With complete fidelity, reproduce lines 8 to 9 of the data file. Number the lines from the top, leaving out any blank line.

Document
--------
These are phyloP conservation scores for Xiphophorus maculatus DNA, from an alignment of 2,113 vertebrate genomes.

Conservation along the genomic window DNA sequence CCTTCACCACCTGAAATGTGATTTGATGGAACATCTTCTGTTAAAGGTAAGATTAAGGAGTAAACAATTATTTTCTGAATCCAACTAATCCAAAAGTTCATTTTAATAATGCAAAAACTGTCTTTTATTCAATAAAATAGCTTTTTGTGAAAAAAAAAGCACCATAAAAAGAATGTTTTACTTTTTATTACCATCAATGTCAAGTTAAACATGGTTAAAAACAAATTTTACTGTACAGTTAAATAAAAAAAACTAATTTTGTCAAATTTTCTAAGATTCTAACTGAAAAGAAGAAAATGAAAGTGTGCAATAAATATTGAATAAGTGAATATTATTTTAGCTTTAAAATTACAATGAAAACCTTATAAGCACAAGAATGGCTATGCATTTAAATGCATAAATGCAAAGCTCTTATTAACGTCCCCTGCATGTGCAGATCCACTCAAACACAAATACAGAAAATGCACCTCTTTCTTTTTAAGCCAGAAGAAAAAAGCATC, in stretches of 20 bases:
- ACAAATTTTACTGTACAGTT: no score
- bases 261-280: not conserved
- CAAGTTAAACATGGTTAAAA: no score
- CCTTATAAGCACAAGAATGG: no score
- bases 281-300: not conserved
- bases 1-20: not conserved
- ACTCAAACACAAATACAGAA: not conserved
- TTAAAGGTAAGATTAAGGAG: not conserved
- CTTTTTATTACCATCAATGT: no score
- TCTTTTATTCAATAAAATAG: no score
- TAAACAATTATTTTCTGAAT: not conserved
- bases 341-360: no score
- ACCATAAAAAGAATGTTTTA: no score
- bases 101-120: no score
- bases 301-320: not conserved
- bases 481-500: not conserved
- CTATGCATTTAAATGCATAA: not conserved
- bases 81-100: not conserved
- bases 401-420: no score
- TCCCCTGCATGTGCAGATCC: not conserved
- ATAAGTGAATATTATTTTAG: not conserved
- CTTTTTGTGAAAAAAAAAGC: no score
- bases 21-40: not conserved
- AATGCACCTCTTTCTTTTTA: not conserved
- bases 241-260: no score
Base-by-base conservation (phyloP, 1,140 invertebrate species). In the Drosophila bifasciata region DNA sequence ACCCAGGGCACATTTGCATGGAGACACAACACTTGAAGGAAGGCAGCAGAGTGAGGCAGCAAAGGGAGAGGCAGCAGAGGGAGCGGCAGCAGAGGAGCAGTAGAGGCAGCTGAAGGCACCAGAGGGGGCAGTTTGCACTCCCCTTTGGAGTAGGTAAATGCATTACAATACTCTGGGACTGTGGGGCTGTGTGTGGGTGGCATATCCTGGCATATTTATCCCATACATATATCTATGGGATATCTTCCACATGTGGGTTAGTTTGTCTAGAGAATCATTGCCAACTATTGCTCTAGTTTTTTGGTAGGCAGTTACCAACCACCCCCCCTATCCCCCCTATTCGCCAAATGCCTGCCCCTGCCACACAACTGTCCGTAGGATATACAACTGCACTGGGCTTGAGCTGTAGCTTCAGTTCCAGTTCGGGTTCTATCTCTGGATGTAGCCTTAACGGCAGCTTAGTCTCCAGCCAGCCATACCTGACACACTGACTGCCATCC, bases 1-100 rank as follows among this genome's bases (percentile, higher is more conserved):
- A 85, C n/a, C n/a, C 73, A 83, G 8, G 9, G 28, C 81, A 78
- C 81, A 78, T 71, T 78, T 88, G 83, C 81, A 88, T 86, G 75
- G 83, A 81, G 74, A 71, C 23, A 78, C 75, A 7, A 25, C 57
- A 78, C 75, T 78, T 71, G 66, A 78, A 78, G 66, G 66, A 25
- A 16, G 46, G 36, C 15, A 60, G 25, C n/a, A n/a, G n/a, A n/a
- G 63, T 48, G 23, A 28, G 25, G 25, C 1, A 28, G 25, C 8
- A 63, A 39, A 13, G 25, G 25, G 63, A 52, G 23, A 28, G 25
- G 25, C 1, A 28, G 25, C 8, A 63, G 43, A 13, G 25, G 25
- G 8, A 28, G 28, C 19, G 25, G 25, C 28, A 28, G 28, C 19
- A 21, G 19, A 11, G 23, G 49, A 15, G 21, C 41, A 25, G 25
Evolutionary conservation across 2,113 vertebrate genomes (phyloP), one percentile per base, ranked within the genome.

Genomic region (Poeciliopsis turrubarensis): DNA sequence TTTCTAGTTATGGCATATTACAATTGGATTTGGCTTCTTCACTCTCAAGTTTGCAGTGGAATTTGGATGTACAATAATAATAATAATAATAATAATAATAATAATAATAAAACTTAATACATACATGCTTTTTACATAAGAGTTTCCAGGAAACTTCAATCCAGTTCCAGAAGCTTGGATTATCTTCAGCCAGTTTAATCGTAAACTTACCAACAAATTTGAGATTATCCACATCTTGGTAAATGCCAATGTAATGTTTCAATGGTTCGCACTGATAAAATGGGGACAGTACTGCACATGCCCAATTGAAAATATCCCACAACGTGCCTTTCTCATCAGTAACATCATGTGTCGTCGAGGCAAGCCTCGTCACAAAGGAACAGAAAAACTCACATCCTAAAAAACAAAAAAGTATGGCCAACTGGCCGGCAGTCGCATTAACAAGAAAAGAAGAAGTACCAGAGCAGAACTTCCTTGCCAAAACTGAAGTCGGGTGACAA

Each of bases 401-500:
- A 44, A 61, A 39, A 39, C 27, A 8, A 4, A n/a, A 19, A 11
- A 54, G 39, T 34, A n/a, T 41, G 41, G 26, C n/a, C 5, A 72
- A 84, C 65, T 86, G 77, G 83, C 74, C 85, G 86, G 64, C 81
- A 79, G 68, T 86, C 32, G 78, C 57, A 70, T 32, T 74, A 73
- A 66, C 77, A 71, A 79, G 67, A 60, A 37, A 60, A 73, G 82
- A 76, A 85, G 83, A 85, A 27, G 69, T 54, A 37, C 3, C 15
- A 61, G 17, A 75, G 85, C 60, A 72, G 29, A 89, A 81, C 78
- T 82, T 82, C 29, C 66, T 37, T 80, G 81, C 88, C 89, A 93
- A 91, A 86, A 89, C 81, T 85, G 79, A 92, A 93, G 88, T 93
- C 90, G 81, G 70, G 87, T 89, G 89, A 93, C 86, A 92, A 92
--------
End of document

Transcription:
- bases 1-20: not conserved
- ACTCAAACACAAATACAGAA: not conserved